Clive Hamilton has spent a life asking why. In his unique memoir, Provocateur, he shows us why questioning the status quo matters, how powerful arguments can change the country, and how the life of ideas in action actually works.
From why climate change matters to how we understand ourselves as Australians and the dangers to us of the new authoritarianism – all this and more has been shaped, for better or worse, by public researchers and writers like Hamilton. His work, and that of the Australia Institute he founded, made him many friends as well as powerful enemies. He’s been denounced in federal parliament, black-handed by the Chinese Communist Party and sued by an angry corporation. He’s had to call in the police after death threats and take a crash course in counter-surveillance techniques. But he has also influenced the quality of the air Australians breathe, the cost of our education and how we see Australia’s place in the world.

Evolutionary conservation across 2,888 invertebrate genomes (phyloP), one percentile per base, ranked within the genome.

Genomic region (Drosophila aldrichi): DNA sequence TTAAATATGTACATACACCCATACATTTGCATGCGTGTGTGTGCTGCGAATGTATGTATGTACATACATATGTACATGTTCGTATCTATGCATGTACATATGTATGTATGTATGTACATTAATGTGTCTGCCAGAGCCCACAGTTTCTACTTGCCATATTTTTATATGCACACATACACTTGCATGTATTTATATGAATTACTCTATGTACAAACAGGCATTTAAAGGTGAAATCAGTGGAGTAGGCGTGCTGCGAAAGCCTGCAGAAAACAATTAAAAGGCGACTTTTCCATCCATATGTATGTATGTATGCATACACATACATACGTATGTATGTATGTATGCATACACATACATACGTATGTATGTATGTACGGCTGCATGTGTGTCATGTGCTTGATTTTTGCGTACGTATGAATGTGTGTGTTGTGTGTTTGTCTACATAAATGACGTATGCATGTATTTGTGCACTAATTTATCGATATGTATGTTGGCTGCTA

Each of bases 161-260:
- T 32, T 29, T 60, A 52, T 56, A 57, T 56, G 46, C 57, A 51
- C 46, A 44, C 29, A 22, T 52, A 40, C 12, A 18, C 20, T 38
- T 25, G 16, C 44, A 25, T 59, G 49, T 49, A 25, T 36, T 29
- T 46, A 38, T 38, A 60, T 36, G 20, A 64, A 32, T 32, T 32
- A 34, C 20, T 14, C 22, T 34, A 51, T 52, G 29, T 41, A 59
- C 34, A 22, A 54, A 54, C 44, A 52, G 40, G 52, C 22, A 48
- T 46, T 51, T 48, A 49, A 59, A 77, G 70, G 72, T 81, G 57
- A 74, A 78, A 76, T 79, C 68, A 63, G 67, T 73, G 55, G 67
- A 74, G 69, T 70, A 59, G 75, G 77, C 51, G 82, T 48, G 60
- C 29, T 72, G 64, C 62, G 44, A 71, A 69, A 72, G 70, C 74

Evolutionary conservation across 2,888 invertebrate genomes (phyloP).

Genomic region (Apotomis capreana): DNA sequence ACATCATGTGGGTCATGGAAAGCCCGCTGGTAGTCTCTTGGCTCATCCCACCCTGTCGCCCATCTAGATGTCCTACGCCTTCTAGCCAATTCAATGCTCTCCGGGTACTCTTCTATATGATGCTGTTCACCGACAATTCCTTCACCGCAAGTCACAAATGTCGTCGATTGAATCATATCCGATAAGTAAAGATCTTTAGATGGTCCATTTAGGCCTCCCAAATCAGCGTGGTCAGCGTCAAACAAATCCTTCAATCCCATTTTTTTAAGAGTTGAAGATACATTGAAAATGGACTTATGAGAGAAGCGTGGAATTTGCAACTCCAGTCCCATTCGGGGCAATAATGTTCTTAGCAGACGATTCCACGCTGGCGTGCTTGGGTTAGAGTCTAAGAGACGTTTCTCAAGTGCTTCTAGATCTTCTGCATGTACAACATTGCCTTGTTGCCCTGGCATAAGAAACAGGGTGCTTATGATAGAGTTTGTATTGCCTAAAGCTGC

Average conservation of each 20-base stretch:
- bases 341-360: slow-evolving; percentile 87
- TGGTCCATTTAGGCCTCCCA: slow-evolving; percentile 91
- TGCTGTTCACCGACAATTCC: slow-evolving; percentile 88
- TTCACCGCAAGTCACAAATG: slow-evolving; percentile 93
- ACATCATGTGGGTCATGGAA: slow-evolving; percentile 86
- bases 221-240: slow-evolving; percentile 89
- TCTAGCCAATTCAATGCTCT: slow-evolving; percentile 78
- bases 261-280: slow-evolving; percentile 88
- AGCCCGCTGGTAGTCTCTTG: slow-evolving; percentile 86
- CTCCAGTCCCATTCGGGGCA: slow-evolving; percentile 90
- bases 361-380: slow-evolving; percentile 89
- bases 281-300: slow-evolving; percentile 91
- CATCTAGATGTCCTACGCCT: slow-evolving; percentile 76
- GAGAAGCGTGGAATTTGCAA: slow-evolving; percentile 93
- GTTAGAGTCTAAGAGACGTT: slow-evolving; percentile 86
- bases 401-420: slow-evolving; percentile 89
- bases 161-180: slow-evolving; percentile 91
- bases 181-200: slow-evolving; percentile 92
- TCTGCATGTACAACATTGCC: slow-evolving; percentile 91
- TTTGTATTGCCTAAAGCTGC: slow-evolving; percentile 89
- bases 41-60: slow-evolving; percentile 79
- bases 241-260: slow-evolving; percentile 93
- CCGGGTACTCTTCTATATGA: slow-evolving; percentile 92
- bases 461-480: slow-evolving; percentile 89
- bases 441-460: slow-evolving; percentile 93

In Provocateur, we see the passions, the doubts, the strategising, the fears, the victories, the mistakes and the questioning. Here is a blueprint for changing public debate in our increasingly uncertain times – proof that ideas are powerful and that a different way into the future is possible.